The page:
Craftsman's Cribsheet: Quality System Improvements


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Here are four steps to help you organize, define, simplify and improve your quality system. These steps apply whether you are developing a new system or just going through the process of review and revision.

Organize by Department (Level-3):

  1. Break your system down into logical departments/locations. This makes locating information, easy and it avoids complicating a function with requirements outside of their responsibility. 
  2. Create a standard set of abbreviations for departments.
  3. Create an organizational chart for each department.
  4. Identify job titles on documentation (never names).

Define Responsibilities and Authorities for Personnel:

  1. Determine the management-level personnel responsible to “own” the documentation for their department or area of responsibility. 
  2. Define the responsibilities and authorities for each function listed on the department’s organizational chart. 
  3. Review each responsibility and determine if it lends itself to a work instruction.
  4. Use the responsibilities and authorities document as a mechanism for driving your training program. 
  5. Do not repeatedly identify “responsibility” boilerplate information on every document. 

Simplify Work Instructions:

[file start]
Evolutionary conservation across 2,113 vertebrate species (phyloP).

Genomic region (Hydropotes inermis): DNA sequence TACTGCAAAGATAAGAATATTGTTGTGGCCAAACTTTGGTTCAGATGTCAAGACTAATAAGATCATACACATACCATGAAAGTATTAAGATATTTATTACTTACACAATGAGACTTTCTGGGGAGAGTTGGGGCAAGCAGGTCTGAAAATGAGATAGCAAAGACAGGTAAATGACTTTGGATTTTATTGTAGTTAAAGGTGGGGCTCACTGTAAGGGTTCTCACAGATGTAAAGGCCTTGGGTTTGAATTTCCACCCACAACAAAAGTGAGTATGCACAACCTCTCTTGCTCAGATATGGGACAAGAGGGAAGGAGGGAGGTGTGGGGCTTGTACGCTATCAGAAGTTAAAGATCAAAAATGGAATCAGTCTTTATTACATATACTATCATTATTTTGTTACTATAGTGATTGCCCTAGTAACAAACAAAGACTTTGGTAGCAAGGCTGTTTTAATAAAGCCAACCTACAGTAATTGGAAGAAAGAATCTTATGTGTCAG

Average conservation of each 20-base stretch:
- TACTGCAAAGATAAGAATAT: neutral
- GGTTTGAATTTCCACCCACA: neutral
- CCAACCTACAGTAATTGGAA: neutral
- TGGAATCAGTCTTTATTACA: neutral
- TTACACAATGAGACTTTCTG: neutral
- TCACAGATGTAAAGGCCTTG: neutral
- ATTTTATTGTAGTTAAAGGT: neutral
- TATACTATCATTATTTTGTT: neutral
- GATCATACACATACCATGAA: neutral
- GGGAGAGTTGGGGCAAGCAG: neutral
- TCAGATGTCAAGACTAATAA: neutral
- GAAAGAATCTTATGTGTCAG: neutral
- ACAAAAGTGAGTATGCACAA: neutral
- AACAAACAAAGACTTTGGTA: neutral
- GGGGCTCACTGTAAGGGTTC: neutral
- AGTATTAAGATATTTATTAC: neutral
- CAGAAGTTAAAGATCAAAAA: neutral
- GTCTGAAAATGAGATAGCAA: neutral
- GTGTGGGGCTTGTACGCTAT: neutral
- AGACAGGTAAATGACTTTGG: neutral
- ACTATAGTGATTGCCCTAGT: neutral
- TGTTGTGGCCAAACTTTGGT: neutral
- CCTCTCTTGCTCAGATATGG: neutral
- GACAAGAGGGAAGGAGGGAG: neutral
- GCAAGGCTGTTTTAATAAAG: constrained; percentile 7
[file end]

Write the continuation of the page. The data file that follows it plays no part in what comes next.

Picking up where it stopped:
1. Be sure there is only one sentence per action verb. 
  2. Stay away from writing paragraphs (nobody will read it, and it does not allow for easy reference). 
  3. Focus the writing on “how” things are done.  
  4. Do not describe “why” things are done. “Why” detail is best to be left for the training process. 
  5. Work instructions are not written to the level of detail that could help someone off the street. They are the guiding instructions to facilitate the training process that are made available for reference. 
  6. Do not write interdepartmental work instructions. No one should write what another department or area outside of their responsibility should be doing. Those         responsible for the work must be the ones involved with the definition of the instructions. 
  7. Before you create a new document, ask yourself “can we modify our existing documentation?”

Improve Control:

  1. Avoid duplication – documents that reside in multiple locations increase the possibility of confusion and are difficult to control.
  2. Do not require a signature or initials on work instructions. Approval can be shown by identifying the owner of the documentation as the person authorized to make         changes. 
  3. Make documentation available electronically. Have the “Table of Contents” for the particular department on the desktop and “hyperlink” to each procedure from         this table of contents.
  4. Make the electronic version the “controlled” copy. Everything printed is considered to be uncontrolled (and identified as such in the footer).  

— Precision Machined Products Association